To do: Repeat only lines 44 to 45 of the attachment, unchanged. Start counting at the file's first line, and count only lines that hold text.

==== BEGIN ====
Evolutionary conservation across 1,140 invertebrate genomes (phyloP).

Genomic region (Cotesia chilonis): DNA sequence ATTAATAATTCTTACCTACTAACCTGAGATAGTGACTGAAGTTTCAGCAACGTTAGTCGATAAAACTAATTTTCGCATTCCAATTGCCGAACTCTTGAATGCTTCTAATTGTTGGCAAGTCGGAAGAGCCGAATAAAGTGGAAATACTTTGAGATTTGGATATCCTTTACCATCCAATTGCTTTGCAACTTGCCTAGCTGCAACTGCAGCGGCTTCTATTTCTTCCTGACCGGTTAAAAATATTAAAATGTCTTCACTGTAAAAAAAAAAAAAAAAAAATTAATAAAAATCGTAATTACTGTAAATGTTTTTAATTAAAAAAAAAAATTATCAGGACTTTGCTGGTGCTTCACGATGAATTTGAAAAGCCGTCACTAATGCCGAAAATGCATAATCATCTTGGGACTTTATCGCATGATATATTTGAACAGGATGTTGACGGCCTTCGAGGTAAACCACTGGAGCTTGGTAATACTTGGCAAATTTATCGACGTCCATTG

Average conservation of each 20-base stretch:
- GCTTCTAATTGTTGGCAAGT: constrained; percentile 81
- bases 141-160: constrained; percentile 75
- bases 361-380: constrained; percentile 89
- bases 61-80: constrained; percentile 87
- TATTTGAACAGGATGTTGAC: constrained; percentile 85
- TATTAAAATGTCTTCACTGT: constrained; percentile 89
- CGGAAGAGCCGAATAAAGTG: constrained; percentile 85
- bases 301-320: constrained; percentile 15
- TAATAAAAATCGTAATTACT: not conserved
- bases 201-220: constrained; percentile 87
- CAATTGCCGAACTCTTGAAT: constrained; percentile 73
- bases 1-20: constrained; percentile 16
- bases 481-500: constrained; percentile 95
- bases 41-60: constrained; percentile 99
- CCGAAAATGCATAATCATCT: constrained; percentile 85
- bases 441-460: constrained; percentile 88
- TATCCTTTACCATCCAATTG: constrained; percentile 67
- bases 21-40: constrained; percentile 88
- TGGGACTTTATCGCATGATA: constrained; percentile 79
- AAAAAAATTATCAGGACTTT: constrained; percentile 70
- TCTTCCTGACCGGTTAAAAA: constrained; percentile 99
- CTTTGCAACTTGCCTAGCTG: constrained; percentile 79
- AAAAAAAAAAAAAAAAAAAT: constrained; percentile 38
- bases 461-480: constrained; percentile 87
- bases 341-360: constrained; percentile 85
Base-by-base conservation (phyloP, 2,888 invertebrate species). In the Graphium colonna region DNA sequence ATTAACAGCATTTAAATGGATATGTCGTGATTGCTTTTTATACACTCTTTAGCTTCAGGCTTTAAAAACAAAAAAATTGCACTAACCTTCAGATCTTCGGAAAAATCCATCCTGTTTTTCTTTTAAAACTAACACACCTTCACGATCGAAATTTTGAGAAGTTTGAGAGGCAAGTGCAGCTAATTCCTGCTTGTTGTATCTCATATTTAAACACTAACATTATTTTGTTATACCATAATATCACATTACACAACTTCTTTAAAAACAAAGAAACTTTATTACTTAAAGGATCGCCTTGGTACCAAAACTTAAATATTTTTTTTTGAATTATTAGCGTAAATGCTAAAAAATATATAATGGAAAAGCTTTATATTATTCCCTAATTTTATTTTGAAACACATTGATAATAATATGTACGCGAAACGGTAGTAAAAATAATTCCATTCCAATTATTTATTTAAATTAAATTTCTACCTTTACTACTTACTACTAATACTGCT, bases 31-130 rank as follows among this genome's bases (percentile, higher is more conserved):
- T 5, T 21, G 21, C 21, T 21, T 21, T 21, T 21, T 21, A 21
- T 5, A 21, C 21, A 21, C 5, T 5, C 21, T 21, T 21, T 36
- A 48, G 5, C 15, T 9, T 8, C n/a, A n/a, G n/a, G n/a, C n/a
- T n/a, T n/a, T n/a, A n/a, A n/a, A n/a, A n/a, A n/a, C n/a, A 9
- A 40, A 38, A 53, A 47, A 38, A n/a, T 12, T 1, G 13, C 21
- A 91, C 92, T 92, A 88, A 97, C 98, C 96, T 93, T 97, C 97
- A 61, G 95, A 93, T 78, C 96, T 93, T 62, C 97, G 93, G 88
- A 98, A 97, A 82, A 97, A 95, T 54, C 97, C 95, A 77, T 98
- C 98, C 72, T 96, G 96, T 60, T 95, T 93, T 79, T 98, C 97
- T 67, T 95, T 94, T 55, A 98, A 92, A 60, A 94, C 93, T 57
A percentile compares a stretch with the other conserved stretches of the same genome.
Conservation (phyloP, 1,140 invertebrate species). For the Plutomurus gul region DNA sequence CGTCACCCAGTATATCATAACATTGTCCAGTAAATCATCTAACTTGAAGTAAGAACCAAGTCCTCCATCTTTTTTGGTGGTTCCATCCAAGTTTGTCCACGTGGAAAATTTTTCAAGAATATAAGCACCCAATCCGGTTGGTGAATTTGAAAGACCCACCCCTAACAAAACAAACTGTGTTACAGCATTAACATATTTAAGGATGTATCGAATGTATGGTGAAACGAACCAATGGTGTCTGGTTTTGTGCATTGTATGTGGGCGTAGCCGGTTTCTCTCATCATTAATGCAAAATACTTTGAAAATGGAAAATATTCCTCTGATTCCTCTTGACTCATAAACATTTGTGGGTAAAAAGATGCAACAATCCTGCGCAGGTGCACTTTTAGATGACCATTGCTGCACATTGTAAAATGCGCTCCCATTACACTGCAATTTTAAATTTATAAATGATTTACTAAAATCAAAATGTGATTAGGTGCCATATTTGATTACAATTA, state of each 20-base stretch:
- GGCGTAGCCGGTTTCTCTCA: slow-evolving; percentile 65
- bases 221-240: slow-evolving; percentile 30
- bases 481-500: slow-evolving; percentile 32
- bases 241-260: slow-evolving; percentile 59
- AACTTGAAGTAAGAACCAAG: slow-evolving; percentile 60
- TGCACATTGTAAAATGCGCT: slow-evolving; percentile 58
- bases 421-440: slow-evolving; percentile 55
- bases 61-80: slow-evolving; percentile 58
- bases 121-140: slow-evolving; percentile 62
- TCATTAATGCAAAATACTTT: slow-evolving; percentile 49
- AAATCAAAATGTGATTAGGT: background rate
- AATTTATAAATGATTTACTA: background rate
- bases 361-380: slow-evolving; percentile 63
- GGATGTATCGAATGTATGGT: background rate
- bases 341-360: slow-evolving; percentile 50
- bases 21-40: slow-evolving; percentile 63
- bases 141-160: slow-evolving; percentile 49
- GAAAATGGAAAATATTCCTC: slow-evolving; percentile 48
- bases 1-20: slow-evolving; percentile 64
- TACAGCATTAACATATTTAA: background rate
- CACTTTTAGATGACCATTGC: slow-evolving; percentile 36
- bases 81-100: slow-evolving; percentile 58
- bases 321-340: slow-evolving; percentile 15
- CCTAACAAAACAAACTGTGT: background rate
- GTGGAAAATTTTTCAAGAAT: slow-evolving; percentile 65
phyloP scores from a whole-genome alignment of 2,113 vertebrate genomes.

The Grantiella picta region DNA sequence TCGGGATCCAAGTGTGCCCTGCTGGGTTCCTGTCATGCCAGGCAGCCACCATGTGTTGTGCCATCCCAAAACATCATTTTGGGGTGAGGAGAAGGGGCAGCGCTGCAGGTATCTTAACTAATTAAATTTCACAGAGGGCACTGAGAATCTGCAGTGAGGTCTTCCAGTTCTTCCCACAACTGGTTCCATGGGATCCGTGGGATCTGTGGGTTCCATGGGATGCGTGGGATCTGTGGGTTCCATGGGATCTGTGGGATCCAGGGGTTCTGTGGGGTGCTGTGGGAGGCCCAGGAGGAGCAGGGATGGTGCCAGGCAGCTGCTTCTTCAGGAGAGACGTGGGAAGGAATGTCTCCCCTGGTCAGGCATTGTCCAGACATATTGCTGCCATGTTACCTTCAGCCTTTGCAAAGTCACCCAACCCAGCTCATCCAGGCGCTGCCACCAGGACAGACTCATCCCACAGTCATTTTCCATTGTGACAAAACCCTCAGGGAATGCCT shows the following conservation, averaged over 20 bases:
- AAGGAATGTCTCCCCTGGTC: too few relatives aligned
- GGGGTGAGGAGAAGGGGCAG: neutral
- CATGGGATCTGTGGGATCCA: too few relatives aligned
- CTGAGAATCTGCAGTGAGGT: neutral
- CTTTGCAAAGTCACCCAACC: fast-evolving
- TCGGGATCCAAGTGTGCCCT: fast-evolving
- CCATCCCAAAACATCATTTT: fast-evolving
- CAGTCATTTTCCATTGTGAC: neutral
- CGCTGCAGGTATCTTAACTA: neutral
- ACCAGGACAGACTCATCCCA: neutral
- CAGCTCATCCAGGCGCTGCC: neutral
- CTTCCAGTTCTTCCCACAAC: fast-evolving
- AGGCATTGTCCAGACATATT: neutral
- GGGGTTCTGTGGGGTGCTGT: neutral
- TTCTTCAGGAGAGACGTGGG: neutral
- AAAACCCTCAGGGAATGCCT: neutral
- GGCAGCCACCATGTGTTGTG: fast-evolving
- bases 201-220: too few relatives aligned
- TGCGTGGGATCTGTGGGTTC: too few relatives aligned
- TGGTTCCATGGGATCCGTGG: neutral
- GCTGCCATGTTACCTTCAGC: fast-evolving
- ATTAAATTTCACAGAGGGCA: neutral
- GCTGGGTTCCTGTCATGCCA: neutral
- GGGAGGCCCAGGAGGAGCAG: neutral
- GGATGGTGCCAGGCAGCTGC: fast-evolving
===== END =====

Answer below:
- bases 481-500: slow-evolving; percentile 32
- bases 241-260: slow-evolving; percentile 59